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Drapery http://www.drawlikeapro.com/drapery-172/ http://www.drawlikeapro.com/drapery-172/#respond Tue, 07 Jul 2009 08:19:23 +0000 http://www.drawlikeapro.com/?p=172 The study of drapery is happily one that can be carried on at almost any place, time, and season, and perhaps it is because of this very ease of access that it is so often neglected and many an otherwise satisfactory picture will be marred by the poor drawing of drapery and clothing. When the […]

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The study of drapery is happily one that can be carried on at almost any place, time, and season, and perhaps it is because of this very ease of access that it is so often neglected and many an otherwise satisfactory picture will be marred by the poor drawing of drapery and clothing. When the weather is unsuitable for sketching, when there is no person available as a model, time may well be spent on a little practice in drawing drapery. Take any piece of material, a handkerchief for lack of anything better. Pin it up on the wall or to a curtain—anywhere so long as it falls in natural folds—and make a sketch of it. Notice the tendency to trian­gular forms, the way in which the folds radiate from the pin, and the foreshortening of the curves which form the bottom edge of the handkerchief. Having satisfied yourself with that sketch, take the handkerchief down and throw it over some object such as a book standing on edge or an inverted flower vase, and make another sketch. Notice the arrangement of the folds; they will end abruptly at the top if falling from a sharp edge, and will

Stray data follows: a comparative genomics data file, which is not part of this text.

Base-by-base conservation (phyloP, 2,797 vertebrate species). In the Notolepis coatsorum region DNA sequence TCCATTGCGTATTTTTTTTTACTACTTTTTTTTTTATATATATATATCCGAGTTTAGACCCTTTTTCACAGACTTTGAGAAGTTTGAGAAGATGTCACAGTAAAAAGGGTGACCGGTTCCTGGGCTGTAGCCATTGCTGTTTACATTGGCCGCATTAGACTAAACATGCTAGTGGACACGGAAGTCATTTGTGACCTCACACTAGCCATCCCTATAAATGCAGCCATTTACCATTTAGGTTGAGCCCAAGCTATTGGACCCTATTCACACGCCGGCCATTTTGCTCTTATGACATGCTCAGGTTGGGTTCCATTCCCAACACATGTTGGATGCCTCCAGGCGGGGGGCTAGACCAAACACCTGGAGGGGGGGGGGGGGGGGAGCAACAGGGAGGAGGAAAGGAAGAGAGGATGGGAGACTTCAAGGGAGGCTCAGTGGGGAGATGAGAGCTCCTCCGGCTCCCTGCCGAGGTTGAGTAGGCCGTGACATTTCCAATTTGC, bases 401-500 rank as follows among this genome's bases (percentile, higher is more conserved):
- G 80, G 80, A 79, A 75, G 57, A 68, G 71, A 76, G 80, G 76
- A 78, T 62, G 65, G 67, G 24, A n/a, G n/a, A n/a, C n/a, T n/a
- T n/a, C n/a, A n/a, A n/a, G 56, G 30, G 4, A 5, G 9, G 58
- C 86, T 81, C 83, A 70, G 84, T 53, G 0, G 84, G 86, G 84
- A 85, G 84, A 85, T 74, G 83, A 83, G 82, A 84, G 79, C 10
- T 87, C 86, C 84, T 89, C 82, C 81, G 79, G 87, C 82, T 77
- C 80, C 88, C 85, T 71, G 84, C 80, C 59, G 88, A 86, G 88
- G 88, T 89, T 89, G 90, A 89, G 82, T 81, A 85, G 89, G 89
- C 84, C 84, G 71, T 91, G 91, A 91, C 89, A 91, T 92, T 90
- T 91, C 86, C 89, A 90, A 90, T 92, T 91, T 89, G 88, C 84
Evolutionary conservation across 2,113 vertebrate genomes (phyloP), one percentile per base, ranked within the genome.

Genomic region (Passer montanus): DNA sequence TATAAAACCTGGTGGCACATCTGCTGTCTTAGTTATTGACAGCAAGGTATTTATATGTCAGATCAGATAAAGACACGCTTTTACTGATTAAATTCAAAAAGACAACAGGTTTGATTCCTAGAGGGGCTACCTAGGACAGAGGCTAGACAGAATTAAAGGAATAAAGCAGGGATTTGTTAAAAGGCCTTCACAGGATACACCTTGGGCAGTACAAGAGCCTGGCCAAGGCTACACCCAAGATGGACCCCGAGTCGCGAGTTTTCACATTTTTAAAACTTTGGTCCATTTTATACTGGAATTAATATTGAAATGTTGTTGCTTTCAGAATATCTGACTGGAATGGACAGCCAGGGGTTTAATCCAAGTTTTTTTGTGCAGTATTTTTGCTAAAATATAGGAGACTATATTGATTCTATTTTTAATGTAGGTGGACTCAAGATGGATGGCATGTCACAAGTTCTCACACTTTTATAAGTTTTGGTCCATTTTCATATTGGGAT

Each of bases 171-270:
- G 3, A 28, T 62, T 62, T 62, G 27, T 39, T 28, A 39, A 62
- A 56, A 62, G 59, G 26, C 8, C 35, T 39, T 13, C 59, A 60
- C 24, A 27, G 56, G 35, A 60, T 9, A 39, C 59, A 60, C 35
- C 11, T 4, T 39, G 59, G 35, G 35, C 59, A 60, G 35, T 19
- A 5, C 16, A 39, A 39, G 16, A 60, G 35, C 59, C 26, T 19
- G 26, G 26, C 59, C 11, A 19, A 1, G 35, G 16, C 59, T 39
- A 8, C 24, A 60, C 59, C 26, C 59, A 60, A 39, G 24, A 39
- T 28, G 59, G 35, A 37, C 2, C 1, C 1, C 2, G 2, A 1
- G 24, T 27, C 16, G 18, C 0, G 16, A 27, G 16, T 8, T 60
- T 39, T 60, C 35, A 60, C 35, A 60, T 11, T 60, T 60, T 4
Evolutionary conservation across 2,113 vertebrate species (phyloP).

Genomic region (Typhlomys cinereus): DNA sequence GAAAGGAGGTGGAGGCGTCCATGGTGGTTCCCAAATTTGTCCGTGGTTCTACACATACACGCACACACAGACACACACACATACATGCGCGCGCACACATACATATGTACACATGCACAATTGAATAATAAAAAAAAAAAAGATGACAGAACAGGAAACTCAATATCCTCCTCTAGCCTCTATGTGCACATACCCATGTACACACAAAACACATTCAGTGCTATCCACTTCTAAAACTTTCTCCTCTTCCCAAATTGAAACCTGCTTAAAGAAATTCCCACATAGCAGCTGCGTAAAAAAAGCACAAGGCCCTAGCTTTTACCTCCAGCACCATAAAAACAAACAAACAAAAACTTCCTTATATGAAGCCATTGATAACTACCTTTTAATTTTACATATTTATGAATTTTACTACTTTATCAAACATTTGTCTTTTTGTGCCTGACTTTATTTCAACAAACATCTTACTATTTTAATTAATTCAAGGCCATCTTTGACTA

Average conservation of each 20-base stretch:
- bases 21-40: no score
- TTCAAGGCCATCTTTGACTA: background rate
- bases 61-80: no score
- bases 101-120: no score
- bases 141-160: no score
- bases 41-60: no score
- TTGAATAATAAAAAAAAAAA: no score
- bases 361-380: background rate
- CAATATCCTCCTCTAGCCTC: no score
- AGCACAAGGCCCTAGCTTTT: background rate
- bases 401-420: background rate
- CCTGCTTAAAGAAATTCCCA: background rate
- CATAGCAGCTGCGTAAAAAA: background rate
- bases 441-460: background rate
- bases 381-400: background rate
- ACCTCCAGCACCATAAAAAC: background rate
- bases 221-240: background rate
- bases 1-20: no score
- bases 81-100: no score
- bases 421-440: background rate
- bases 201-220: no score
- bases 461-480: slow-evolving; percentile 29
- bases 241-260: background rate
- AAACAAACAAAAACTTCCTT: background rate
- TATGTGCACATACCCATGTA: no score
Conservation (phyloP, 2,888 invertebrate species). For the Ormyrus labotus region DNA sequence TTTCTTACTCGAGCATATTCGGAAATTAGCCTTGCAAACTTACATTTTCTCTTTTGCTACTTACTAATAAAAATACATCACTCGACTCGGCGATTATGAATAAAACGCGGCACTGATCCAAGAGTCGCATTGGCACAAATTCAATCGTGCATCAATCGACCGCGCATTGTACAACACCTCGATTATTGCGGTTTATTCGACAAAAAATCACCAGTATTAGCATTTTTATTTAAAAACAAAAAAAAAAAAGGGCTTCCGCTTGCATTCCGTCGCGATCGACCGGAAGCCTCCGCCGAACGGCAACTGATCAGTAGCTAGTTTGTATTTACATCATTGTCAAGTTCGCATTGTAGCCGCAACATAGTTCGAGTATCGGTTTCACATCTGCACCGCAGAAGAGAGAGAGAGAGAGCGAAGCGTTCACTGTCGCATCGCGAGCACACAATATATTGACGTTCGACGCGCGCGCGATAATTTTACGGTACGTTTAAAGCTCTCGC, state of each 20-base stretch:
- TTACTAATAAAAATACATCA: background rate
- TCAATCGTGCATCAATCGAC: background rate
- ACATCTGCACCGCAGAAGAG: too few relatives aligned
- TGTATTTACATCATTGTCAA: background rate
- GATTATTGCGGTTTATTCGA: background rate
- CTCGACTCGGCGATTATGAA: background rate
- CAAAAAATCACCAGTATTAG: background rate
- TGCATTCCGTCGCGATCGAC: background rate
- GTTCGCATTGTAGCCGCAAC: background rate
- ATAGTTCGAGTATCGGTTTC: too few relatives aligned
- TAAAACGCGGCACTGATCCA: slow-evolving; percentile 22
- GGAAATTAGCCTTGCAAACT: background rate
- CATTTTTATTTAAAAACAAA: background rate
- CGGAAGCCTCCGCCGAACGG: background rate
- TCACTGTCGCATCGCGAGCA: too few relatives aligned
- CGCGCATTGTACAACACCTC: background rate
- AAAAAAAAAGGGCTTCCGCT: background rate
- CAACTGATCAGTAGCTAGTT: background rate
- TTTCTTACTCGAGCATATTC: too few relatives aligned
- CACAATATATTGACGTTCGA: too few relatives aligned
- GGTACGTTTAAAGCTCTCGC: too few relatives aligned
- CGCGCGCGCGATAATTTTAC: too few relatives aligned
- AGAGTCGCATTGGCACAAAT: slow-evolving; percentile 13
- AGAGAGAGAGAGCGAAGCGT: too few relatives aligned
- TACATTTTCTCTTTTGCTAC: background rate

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fade away gradually from a rounded shape. Something of the underlying object should be obvious from your drawing of the handkerchief in the same way that clothes should suggest the limbs and body they cover. Then make a sketch of it, knotted, or tied around something. As you tie the knot (which makes the best study if not tied too tightly), notice which fold passes behind and where it reappears, and be on the lookout for this continuity when you come to draw it. Fig. 117 to 123 show outline studies of drapery. Fig. 117 shows it loosely looped around the figure in natural folds. Long, sweeping lines predominate. In Fig.118 it is more bunched, and the long lines are disturbed and irregular. In Fig. 119 the fluted line of the edge of the material is noticeable. Fig. 120 shows the abrupt change of line where the drapery trails on the floor. In Fig. 123 the triangular form of the folds is again plain, and also the fluted edge. Fig. 122 emphasizes the under­lying human form even though the drapery is voluminous.Fig. 121 shows the flowing lines and repetition of form in material blown by the wind. The usual tendency in drawing drapery is to shun straight lines and make the folds too rounded. The angularity in Figs. 120 and 123 should be noted. Figs. 124 and 129 show how the lines of material, in one case loosely and in the other more closely draped, follow and suggest the form they cover. Fig. 126, a sketch of Peter Pan in Kensington Gardens, shows the charm of simply interpreted drapery; Fig. 125, the elaborate arrange­ment of a bygone fashion. Fig. 127 is given to show that the ragged, careless effect of old clothes may be accentuated by ragged and somewhat carefree lines. Fig. 128 gives folds of a thick, rich material. The broad folds show the thick, com­parative stiffness of the drapery and the reflected light in the shadows suggests the sheen of brocade. Thick material will not fall into narrow folds unless artificially arranged, and will tend to straight lines and angles. Thin material falls in narrower, less clearly defined folds with more flowing lines and rounder corners. drapery loosely looped around the figure in natural foldsdrapery118drapery119drapery120drapery121drapery122drapery123drapery124drapery125drapery126drapery127drapery128drapery129